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During the "Deluge" of 1648-1667, Poland was invaded and largely overrun by Sweden and Russia, the latter supporting dissident Ukrainian rebels. http://en.wikipedia.org/wiki/Deluge_(history)

Yet, despite the quasi partition, Poland was able to raise new armies from (occupied?) territories, and drive out both the Swedish and Russian armies.

From 1772-1795, Poland was partitioned between Prussia, Austria-Hungary, and Russia. But until the third partition, Poland retained a core. The American Revolution hero Kosciusko was able to raise a Polish army, but not drive out the invaders, in 1794.

Why was Poland successful in resisting partition the first time but not the second tine around? Could the Deluge have weakened Poland enough to "set up" a partition a century later? Was the rising use of the liberum veto http://en.wikipedia.org/wiki/Liberum_veto a culprit? And my understanding was that in the 1790s that the Polish nobility was split into pro German and pro Russian factions; was that NOT the case a century earlier, between Russians and Swedes?

During the "Deluge" of 1648-1667, Poland was invaded and largely overrun by Sweden and Russia, the latter supporting dissident Ukrainian rebels. http://en.wikipedia.org/wiki/Deluge_(history)

Yet, despite the quasi partition, Poland was able to raise new armies from (occupied?) territories, and drive out both the Swedish and Russian armies.

From 1772-1795, Poland was partitioned between Prussia, Austria-Hungary, and Russia. But until the third partition, Poland retained a core. The American Revolution hero Kosciusko was able to raise a Polish army, but not drive out the invaders, in 1794.

Why was Poland successful in resisting partition the first time but not the second tine around?

During the "Deluge" of 1648-1667, Poland was invaded and largely overrun by Sweden and Russia, the latter supporting dissident Ukrainian rebels. http://en.wikipedia.org/wiki/Deluge_(history)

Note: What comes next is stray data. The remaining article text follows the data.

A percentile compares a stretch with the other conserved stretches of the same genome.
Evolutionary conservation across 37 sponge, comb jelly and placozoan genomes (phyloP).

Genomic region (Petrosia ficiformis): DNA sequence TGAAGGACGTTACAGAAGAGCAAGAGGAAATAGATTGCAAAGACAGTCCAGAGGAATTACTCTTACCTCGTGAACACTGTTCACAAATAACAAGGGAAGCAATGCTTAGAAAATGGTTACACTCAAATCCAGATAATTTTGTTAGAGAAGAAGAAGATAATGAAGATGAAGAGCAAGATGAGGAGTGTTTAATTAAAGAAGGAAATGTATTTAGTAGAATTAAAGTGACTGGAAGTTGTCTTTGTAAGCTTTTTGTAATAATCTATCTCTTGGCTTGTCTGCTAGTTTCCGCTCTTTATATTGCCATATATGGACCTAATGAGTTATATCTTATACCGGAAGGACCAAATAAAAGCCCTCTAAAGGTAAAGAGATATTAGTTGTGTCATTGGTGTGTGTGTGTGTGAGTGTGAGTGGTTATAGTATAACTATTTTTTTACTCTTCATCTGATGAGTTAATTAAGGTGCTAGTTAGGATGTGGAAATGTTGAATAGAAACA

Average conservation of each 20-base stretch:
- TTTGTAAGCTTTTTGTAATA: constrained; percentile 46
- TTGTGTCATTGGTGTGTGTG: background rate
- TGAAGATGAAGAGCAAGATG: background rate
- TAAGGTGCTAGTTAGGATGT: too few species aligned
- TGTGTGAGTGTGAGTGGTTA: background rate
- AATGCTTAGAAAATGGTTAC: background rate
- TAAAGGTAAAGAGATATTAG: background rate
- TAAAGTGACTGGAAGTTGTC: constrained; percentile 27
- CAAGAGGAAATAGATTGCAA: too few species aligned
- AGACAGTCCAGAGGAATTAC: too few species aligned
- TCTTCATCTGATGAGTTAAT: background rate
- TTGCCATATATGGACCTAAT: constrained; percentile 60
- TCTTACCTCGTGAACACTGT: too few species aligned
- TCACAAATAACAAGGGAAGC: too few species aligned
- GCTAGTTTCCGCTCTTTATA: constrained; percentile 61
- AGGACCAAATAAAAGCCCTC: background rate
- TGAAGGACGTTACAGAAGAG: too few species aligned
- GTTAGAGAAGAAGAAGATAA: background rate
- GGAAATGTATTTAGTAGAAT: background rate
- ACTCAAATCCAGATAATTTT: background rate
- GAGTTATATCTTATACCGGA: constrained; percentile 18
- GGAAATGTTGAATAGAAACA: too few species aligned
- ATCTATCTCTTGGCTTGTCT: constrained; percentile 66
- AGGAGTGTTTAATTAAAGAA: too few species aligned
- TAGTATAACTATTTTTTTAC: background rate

Yet, despite the quasi partition, Poland was able to raise new armies from (occupied?) territories, and drive out both the Swedish and Russian armies.

From 1772-1795, Poland was partitioned between Prussia, Austria-Hungary, and Russia. But until the third partition, Poland retained a core. The American Revolution hero Kosciusko was able to raise a Polish army, but not drive out the invaders, in 1794.

Why was Poland successful in resisting partition the first time but not the second tine around? Could the Deluge have weakened Poland enough to "set up" a partition a century later? Was the rising use of the liberum veto http://en.wikipedia.org/wiki/Liberum_veto a culprit? And my understanding was that in the 1790s that the Polish nobility was split into pro German and pro Russian factions; was that NOT the case a century earlier, between Russians and Swedes?

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How did Poland avoid partition in the 17th century, but not the 18th century?

During the "Deluge" of 1648-1667, Poland was invaded and largely overrun by Sweden and Russia, the latter supporting dissident Ukrainian rebels. http://en.wikipedia.org/wiki/Deluge_(history)

Yet, despite the quasi partition, Poland was able to raise new armies from (occupied?) territories, and drive out both the Swedish and Russian armies.

From 1772-1795, Poland was partitioned between Prussia, Austria-Hungary, and Russia. But until the third partition, Poland retained a core. The American Revolution hero Kosciusko was able to raise a Polish army, but not drive out the invaders, in 1794.

Why was Poland successful in resisting partition the first time but not the second tine around?